It's tough to put a name to Michael's motivation, but if I had to, I'd say that it was loyalty. He could have given up his life as he knew it for a mundane existence, but that would have meant giving up the power that he wielded, and maybe his security as well, as such a step would surely make him and his family a target for others. Ultimately he chose to preserve the life enjoyed by his family, and I'm sure if you could ask him, he would be reluctant to say that he was a villain. He would probably tell you that you're naive to believe that there is such a thing in the real world. He's the tragic character of the series, doomed from the outset, despite his struggles.

Vito Corleone

I saved Vito for last, because of the entire family he is the only one that, without a doubt, does not view himself as a villain. He certainly shows some regrets about actions taken in his life, but as we get to see his rise to power in The Godfather, Part II, Vito certainly views himself as a hero, and often that's the most terrifying type of villain.

The young adult Vito, famously portrayed by Robert De Niro, begins his climb up the ladder of the underworld by feuding with, and ultimately replacing the tyrannical Don Fanucci. Vito is certainly an improvement over the iron fisted former Don, and is shown to be respected, and even loved by the people. We see this in later years as well, as Don Corleone looks after the best interests of his family and constituents, working to block the drug trade within organized crime and seeking to minimize violence when he can, and minimizing collateral damage when blood can't be avoided.

Through all of this, it can be easy to forget that at the start of The Godfather, Vito Corleone is, while certainly not the most vicious or evil of men, undoubtedly the most powerful villain in the series of films. He is the principal trader in then-illegal booze and the sex trade, owns the loyalties of corrupt law enforcement, judges, and politicians, and is capable of terrible violence.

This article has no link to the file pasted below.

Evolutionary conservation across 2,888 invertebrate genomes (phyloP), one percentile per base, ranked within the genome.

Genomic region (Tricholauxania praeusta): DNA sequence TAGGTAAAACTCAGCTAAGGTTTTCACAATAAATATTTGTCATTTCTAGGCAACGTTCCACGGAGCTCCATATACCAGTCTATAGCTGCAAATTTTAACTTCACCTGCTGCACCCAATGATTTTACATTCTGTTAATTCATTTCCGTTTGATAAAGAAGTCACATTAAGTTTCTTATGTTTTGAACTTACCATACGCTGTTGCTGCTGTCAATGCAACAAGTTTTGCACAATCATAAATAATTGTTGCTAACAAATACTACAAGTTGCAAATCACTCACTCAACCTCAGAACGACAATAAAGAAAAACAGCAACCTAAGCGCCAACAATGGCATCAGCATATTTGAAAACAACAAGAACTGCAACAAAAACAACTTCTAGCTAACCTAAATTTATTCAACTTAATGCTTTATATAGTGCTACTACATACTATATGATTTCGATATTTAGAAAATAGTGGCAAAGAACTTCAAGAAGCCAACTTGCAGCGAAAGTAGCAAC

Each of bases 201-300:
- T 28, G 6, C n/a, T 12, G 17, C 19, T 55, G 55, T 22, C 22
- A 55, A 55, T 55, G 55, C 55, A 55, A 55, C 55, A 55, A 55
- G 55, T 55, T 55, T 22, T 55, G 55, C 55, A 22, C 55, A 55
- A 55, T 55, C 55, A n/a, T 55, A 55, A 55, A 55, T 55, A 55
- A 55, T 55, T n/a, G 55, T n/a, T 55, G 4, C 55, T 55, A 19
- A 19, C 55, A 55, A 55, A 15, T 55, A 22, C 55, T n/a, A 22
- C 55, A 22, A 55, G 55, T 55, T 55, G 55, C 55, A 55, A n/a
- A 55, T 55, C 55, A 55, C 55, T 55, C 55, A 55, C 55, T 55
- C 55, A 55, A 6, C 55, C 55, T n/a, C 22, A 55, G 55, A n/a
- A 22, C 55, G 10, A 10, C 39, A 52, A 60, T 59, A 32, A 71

Ultimately, while he has his own sense of right and wrong, Vito does not hold to conventional senses of justice, and views his own actions as always being justified. Here we have what I think is the most compelling of villainous motivations: redefinition of what is good, just, and right. I'm not sure I would go so far as to call him a sociopath, though it wouldn't be a stretch.

And the rest

We could go on and on. Connie is the evil whispering in the ear of her brother, the devil on his left shoulder, encouraging only his most evil inclinations. Vincent is eager for evil and dripping with malice, not shying from murder or the taking on of headship of the family, despite Michael's warnings. Evin Tom Hagen and Mama Corleone sit idly by as horrors occur around them, raising interesting questions about their character.

So, there you have it. This is just one set of characters, from one series of films, and you can see the richness that the various evils of the characters provide. From black hearts to best intentions, the villains are what make so many stories worth telling.

So, having addressed all of this, it's time for you to chime in. Or else. Think of it as an offer you can't refuse.